Except for one other girl. And the fancy pantsy lady who was running the show. And her friend. Fancy pantsy is an editor for Salon and wrote a twee little book about the pains of middle class househunting in NYC. No links because I’m not trying to be that way (much), I’m just telling a little story.

She proceeded to stand up in the dark, with us all alone there (6 total people), and give this whole speech about the movie, and how much it meant to her, and how our money was going to a good cause (which it was), and then she talked about the cause for a minute, and suggested that maybe we could donate even more money, and me and my two friends were like, umm, please just start the movie because you’re making us really uncomfortable. I just felt bad because she couldn’t let her hair down even for a minute in a situation where she obviously needed to interact in a slightly different way than if she was speaking to 30 people.

And yet, on the internet, to quote a rather old song by my buddies Ninjasonik, she’s fuckin’ famous.

I like Meowtain. And Bezoar.

Me and Shayne listened to the whole cassette of Meowtain last night. I bought it from Lizzie La Fey at the Foxygen show at Webster Hall, because she sings with Foxygen and also was selling cassettes for her band. I was probably the only person to be like, the side project of the opening band? On cassette? Let me buy some of that. But that is how I roll.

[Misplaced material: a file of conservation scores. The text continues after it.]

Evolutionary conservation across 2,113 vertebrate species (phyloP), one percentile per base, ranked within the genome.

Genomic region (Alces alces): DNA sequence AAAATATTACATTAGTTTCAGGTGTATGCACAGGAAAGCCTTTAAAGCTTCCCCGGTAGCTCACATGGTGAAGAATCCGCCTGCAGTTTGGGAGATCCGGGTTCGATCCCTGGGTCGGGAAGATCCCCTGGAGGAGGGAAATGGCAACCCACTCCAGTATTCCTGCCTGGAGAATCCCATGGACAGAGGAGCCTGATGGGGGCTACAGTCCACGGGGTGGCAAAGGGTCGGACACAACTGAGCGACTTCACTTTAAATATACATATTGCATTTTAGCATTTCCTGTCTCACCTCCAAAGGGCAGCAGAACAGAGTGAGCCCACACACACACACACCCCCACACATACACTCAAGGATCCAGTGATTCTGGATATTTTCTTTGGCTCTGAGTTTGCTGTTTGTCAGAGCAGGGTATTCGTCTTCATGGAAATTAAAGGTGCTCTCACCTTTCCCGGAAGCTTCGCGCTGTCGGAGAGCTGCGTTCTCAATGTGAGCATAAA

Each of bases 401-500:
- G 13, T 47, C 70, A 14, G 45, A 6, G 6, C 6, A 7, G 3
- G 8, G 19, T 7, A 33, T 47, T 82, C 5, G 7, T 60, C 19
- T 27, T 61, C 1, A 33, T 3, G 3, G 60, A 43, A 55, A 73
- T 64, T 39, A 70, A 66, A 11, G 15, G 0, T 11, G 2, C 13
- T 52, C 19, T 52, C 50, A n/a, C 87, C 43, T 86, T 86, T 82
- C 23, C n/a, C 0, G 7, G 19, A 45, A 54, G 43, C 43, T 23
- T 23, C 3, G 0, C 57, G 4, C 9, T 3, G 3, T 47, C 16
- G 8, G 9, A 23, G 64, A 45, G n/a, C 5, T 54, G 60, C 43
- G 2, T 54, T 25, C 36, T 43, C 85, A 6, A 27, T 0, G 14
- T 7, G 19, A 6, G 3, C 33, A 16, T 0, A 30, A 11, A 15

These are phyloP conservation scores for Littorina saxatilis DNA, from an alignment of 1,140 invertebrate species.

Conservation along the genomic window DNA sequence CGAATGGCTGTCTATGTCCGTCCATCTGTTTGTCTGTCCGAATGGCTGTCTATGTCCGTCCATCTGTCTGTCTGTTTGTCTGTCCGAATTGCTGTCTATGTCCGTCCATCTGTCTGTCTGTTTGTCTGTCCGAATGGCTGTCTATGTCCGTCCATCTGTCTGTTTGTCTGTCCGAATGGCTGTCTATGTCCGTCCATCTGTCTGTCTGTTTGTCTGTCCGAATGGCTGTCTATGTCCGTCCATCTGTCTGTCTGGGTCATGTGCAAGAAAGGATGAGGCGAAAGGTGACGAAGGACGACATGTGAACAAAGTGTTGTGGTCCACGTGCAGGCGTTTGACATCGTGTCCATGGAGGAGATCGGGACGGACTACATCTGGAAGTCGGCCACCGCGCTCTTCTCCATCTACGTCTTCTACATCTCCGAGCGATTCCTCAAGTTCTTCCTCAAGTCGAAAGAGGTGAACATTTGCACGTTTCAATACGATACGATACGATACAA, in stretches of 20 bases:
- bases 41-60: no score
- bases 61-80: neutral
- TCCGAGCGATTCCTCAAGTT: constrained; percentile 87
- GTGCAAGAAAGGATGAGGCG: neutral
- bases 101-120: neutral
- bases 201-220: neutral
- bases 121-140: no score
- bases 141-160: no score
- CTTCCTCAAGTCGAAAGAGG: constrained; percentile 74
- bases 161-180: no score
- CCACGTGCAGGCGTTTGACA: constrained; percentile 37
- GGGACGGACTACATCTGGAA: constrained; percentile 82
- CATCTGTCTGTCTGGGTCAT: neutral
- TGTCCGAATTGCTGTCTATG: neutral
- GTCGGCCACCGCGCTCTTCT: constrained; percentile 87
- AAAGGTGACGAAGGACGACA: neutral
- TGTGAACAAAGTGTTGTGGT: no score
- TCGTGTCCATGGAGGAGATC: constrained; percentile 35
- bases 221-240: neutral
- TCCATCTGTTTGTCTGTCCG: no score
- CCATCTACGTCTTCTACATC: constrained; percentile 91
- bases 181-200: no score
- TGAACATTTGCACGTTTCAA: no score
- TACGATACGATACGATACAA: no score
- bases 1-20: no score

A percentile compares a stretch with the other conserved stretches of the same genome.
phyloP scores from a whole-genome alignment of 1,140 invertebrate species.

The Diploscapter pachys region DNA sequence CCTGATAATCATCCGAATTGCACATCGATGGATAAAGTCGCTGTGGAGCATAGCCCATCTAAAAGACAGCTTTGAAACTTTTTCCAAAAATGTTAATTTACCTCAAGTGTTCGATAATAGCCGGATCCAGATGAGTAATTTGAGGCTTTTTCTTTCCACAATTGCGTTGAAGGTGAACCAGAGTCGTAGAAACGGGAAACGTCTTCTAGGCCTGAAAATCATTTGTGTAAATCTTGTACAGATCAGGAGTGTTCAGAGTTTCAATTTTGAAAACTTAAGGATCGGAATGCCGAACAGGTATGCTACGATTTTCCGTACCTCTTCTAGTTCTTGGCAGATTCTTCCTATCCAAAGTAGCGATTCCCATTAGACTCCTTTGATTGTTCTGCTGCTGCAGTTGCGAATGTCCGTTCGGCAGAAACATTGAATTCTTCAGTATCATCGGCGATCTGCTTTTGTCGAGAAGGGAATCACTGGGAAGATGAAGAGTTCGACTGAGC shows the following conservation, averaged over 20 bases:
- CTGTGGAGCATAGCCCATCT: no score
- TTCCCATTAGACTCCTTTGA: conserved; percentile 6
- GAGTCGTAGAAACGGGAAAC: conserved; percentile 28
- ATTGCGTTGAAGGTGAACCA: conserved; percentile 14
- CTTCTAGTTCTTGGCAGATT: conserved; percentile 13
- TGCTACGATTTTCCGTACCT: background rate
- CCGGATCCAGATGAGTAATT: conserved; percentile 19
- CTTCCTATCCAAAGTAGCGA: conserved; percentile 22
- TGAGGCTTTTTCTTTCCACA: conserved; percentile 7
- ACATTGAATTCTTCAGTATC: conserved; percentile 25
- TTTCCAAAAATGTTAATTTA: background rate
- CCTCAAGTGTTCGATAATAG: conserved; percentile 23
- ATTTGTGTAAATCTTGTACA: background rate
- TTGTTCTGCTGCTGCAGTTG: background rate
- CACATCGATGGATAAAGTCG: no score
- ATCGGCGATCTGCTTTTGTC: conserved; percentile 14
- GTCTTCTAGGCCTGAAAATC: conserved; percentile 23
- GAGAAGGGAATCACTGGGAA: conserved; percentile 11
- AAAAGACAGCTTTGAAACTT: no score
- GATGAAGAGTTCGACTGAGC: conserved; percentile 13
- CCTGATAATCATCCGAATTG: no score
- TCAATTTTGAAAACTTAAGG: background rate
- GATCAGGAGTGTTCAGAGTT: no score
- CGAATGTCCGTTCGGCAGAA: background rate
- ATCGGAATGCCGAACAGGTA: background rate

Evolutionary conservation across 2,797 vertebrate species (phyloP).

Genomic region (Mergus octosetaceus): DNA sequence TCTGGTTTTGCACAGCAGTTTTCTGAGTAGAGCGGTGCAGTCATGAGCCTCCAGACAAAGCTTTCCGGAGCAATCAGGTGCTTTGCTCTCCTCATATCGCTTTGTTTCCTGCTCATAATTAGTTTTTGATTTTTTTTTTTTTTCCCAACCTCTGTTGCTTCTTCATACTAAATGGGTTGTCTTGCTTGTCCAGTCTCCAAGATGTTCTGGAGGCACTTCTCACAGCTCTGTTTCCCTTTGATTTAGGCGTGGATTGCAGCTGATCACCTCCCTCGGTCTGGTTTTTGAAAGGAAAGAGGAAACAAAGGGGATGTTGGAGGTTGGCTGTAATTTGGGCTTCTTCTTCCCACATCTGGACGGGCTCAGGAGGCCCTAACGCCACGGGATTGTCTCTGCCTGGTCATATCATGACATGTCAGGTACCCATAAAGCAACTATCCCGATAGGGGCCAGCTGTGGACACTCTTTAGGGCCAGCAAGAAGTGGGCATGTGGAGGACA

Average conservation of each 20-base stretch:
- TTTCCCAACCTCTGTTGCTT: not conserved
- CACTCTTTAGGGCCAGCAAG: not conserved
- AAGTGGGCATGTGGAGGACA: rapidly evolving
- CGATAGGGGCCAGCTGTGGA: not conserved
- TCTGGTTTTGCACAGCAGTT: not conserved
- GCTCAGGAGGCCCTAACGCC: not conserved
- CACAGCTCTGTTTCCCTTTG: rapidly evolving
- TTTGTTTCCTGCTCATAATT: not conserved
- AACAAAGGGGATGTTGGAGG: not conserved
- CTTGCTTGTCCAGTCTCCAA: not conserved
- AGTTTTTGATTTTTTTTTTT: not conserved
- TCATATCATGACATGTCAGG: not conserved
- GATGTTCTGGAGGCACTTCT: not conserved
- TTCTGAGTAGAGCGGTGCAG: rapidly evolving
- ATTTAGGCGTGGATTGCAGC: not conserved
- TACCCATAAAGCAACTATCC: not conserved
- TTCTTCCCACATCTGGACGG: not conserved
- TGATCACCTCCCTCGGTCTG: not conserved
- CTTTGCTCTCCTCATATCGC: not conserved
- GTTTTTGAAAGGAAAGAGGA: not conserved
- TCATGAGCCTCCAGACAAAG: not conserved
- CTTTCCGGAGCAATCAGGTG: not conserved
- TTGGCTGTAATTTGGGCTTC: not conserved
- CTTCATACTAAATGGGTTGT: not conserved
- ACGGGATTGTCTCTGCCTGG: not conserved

Then we biked to Grand Victory and watched Bezoar, who tag themselves on bandcamp with experimental metal prog psychedelic Brooklyn. That sounds about right. Their sound is huge, you could really hear and differentiate the instruments.  Too many bands go loud and get muddy, but they were pristine. It kind of rounded out the evening.

We’re doing t-shirts for Imaginary Friends, which is exciting, working on the second video, and trying to find the perfect venue for our record release party. If I don’t have a date nailed down in a week or so, my head is going to explode. Explode! Like a watermelon being shot by an assassin’s rifle while he’s practicing for Charles De Gaulle.